Excerpted From "50 Years on Everest," by Contributing Editor David Roberts, National Geographic Adventure, April 2003
By today's standards, the 1953 British expedition, under the military-style leadership of Sir John Hunt, was massive in the extreme, but in an oddly bottom-heavy way: 350 porters, 20 Sherpas, and tons of supplies to support a vanguard of only ten climbers. "Our climbers were all chosen as potential summiters," recalls George Band, 73, who was one of the party. Fifty years later, Band's memory of the campaign remains undimmed. "The basic plan was for two summit attempts, each by a pair of climbers, with a possible third assault if necessary. On such expeditions the leader tends to designate the summit pairs quite late during the expedition, when he sees how everybody is performing." Anxiety over who is chosen for the summit team would be a hallmark of major Everest expeditions for decades to come. But never again would the stakes be quite so high.
By the spring of 1953, the ascent of the world's highest mountain was beginning to seem inevitable. First attempted in 1921 by the British, Everest had repulsed at least ten major expeditions and two lunatic solo attempts. With the 1950 discovery of a southern approach to the mountain in newly opened Nepal, and the first ascent of the treacherous Khumbu Icefall the following year, what would come to be known by the 1990s as the "yellow brick road" to the summit had been identified.
At first it seemed the Swiss would claim the prize. In 1952 a strong Swiss team that included legendary alpinist Raymond Lambert had pioneered the route up the steep Lhotse Face and reached the South Col. From that high, broad saddle, Lambert and Sherpa Tenzing Norgay then pushed all the way to 28,210 feet (8,598 meters) on the Southeast Ridge before turning back—probably as high as anyone had ever stood on Earth.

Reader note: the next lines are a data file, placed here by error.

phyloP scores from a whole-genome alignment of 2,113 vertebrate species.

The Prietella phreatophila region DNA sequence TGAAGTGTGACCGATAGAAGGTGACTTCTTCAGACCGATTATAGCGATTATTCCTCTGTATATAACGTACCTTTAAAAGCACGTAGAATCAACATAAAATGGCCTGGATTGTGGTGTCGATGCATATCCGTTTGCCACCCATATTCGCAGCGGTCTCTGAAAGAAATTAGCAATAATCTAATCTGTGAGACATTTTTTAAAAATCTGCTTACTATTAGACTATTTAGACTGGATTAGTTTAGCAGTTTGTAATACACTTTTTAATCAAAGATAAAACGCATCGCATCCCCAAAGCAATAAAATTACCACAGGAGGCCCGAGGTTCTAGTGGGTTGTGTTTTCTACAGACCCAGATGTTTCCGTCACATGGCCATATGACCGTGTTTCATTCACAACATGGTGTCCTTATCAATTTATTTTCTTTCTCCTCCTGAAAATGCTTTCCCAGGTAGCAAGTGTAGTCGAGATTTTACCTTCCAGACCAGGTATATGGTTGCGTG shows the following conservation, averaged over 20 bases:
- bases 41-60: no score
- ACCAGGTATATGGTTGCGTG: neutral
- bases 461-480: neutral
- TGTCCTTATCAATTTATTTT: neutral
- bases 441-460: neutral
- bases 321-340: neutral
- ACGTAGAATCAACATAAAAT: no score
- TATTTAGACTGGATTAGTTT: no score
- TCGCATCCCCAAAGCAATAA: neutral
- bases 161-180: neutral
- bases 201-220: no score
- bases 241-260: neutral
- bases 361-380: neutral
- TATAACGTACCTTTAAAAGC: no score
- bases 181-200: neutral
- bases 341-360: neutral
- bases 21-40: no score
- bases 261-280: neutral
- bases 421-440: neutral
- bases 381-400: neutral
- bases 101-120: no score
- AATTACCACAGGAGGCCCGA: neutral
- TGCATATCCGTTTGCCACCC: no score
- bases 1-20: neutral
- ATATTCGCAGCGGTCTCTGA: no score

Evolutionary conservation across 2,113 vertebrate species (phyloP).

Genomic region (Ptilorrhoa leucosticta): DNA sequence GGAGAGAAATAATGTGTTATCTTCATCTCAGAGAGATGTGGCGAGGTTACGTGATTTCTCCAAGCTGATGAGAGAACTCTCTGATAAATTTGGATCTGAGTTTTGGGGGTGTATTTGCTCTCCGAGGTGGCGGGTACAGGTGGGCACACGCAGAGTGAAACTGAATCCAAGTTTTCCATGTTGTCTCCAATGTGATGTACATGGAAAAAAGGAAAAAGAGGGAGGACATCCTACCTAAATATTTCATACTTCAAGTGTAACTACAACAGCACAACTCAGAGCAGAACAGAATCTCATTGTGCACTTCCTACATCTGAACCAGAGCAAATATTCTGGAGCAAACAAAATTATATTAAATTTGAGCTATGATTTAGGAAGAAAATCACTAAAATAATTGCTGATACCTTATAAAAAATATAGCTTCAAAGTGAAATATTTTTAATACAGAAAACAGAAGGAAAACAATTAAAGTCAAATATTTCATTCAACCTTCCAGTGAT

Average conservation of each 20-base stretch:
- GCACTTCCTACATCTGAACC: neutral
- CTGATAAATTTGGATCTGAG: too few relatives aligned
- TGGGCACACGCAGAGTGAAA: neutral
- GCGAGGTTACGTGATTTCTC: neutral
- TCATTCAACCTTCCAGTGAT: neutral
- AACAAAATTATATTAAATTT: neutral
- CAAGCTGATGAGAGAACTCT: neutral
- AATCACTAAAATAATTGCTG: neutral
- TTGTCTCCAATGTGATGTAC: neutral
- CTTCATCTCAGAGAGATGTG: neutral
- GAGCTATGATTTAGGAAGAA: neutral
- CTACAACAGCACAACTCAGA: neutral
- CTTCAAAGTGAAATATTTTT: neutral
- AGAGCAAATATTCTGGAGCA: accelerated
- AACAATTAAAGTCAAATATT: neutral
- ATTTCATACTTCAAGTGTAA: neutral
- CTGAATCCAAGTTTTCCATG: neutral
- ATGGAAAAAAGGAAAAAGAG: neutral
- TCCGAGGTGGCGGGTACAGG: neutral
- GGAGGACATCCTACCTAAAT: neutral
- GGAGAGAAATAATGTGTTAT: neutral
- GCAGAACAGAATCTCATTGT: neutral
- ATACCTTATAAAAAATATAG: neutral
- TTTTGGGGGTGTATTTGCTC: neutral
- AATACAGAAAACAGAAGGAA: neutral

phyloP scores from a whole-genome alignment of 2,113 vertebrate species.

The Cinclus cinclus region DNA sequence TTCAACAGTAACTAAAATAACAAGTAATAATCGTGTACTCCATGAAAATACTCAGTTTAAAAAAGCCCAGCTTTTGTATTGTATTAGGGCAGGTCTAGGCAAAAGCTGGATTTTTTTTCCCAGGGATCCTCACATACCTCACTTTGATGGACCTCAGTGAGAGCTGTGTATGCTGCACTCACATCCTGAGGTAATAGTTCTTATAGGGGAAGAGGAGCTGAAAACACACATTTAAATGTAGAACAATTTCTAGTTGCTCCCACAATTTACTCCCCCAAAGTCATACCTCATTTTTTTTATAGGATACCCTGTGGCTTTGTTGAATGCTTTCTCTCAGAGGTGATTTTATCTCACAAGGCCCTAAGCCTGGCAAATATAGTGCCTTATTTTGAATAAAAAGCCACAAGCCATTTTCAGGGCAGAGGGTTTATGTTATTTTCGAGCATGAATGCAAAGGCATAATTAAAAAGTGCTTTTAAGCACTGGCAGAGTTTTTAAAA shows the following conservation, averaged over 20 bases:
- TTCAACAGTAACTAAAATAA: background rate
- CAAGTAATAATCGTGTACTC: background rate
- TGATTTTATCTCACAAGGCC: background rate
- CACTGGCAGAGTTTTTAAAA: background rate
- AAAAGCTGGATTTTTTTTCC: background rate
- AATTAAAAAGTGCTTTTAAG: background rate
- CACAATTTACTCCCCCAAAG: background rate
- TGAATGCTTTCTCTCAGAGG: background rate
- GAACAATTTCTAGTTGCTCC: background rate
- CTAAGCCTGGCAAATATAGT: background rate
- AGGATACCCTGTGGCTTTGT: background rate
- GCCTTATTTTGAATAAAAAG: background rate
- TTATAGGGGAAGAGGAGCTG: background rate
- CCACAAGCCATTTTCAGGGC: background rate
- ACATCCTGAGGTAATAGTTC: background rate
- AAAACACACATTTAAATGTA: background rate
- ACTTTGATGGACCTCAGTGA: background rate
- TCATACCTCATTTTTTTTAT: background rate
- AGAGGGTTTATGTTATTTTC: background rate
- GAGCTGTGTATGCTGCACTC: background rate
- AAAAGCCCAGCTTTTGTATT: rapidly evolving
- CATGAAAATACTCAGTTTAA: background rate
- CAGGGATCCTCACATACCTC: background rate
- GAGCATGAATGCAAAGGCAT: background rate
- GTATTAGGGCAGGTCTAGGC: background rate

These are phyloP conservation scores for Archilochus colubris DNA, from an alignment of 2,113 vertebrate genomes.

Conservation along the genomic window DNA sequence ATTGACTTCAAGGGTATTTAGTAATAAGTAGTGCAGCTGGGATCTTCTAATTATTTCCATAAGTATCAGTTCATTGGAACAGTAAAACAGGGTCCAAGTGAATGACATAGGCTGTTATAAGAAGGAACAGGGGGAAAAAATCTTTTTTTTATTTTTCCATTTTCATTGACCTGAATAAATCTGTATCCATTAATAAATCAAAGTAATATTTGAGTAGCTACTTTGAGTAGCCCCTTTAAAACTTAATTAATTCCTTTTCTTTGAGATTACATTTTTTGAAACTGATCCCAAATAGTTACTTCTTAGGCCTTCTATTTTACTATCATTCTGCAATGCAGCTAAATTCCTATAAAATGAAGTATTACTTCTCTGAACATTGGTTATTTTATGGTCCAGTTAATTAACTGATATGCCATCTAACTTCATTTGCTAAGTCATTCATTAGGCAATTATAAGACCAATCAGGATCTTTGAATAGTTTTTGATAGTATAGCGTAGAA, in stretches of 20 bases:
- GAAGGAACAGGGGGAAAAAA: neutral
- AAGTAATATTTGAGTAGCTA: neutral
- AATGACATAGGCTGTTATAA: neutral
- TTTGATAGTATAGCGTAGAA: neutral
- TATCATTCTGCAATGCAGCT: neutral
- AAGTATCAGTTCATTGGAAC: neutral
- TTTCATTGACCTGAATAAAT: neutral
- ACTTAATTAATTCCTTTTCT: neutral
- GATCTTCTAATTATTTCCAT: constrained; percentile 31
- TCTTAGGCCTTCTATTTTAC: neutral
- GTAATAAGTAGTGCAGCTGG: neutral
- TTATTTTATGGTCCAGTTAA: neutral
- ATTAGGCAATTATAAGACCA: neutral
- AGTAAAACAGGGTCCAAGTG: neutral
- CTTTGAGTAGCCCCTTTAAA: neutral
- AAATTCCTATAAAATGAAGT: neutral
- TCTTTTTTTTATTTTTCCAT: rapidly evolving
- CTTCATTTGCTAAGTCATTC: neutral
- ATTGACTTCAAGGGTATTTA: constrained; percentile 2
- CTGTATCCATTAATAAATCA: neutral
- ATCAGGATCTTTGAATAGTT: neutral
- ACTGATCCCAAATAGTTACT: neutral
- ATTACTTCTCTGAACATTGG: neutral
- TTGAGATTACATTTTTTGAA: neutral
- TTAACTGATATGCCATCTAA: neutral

Now the British were determined to bring every possible advantage to their spring 1953 offensive—including hiring Tenzing, 38, as their lead Sherpa, or sirdar. Earlier British expeditions, though impressive in their accomplishments, were often charmingly informal in style. Hunt's intricately planned assault, on the other hand, was all business. "You get there fastest with the mostest," observes mountaineering pundit Ken Wilson. "You have a military leader who is totally in tune with that philosophy, and you don't dink around in an amateur sort of clubby way."
From the start, the 33-year-old beekeeper Edmund Hillary (not yet Sir Edmund) was a strong contender for one of the summit slots. "It was his fourth Himalayan expedition in just over two years and he was at the peak of fitness," Band says. The heavily glaciated peaks of his native New Zealand had proved a perfect training ground for the Himalaya. Hillary earned respect early in the expedition by leading the team that forced a route through the Khumbu Icefall. "A sleeves-rolled-up, get-things-done man," Wilson calls him.
Still, logistical snafus, the failure of a number of stalwarts to acclimatize, and problems with some of the experimental oxygen sets stalled the expedition badly. The team took a troubling 12 days to retrace the Swiss route on the Lhotse Face (in part, perhaps, because the British were not as experienced on difficult ice). In despair, Hunt began to wonder whether his party would even reach the South Col.
The expedition finally gained the col—the vital staging area for a summit push—on May 21. This was late enough to be worrisome, for the monsoon, whose heavy snows would prohibit climbing, could arrive as early as June 1.
Because they became the first men to reach the summit of Everest, Hillary and Tenzing would earn a celebrity that has scarcely faded in 50 years. Who today remembers Tom Bourdillon and Charles Evans? Yet Hunt's plan called for Bourdillon, a former president of the Oxford Mountaineering Club, and Evans, a brain surgeon, to make the first summit bid.
Despite a relatively late start and problems with Evans's oxygen set, Bourdillon and Evans crested the South Summit—at 28,700 feet (8,748 meters), only 330 feet (101 meters) short of the top—by
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